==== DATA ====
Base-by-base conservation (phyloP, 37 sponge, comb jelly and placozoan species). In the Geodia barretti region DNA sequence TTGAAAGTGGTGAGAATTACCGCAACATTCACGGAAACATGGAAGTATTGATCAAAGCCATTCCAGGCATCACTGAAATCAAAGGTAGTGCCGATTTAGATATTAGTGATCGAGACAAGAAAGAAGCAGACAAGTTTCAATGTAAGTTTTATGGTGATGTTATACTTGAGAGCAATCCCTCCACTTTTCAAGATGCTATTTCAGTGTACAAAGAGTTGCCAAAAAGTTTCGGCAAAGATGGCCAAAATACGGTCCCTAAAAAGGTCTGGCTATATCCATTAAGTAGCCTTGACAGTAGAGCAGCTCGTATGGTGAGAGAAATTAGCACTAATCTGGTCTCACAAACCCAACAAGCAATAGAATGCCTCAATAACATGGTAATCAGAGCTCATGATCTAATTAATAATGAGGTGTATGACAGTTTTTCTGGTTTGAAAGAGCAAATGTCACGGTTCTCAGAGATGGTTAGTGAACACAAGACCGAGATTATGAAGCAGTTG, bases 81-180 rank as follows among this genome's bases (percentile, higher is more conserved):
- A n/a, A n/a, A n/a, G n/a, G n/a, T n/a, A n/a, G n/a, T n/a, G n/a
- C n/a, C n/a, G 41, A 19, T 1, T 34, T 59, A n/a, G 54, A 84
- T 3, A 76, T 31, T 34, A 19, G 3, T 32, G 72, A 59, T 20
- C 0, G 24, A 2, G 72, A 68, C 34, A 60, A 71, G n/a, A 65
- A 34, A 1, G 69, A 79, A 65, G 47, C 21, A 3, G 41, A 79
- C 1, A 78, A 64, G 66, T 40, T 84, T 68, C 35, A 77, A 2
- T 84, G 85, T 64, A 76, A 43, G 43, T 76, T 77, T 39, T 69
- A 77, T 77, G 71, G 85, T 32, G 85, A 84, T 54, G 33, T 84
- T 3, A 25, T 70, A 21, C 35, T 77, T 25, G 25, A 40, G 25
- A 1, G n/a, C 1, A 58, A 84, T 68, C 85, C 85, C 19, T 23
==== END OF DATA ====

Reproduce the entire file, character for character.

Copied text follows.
Base-by-base conservation (phyloP, 37 sponge, comb jelly and placozoan species). In the Geodia barretti region DNA sequence TTGAAAGTGGTGAGAATTACCGCAACATTCACGGAAACATGGAAGTATTGATCAAAGCCATTCCAGGCATCACTGAAATCAAAGGTAGTGCCGATTTAGATATTAGTGATCGAGACAAGAAAGAAGCAGACAAGTTTCAATGTAAGTTTTATGGTGATGTTATACTTGAGAGCAATCCCTCCACTTTTCAAGATGCTATTTCAGTGTACAAAGAGTTGCCAAAAAGTTTCGGCAAAGATGGCCAAAATACGGTCCCTAAAAAGGTCTGGCTATATCCATTAAGTAGCCTTGACAGTAGAGCAGCTCGTATGGTGAGAGAAATTAGCACTAATCTGGTCTCACAAACCCAACAAGCAATAGAATGCCTCAATAACATGGTAATCAGAGCTCATGATCTAATTAATAATGAGGTGTATGACAGTTTTTCTGGTTTGAAAGAGCAAATGTCACGGTTCTCAGAGATGGTTAGTGAACACAAGACCGAGATTATGAAGCAGTTG, bases 81-180 rank as follows among this genome's bases (percentile, higher is more conserved):
- A n/a, A n/a, A n/a, G n/a, G n/a, T n/a, A n/a, G n/a, T n/a, G n/a
- C n/a, C n/a, G 41, A 19, T 1, T 34, T 59, A n/a, G 54, A 84
- T 3, A 76, T 31, T 34, A 19, G 3, T 32, G 72, A 59, T 20
- C 0, G 24, A 2, G 72, A 68, C 34, A 60, A 71, G n/a, A 65
- A 34, A 1, G 69, A 79, A 65, G 47, C 21, A 3, G 41, A 79
- C 1, A 78, A 64, G 66, T 40, T 84, T 68, C 35, A 77, A 2
- T 84, G 85, T 64, A 76, A 43, G 43, T 76, T 77, T 39, T 69
- A 77, T 77, G 71, G 85, T 32, G 85, A 84, T 54, G 33, T 84
- T 3, A 25, T 70, A 21, C 35, T 77, T 25, G 25, A 40, G 25
- A 1, G n/a, C 1, A 58, A 84, T 68, C 85, C 85, C 19, T 23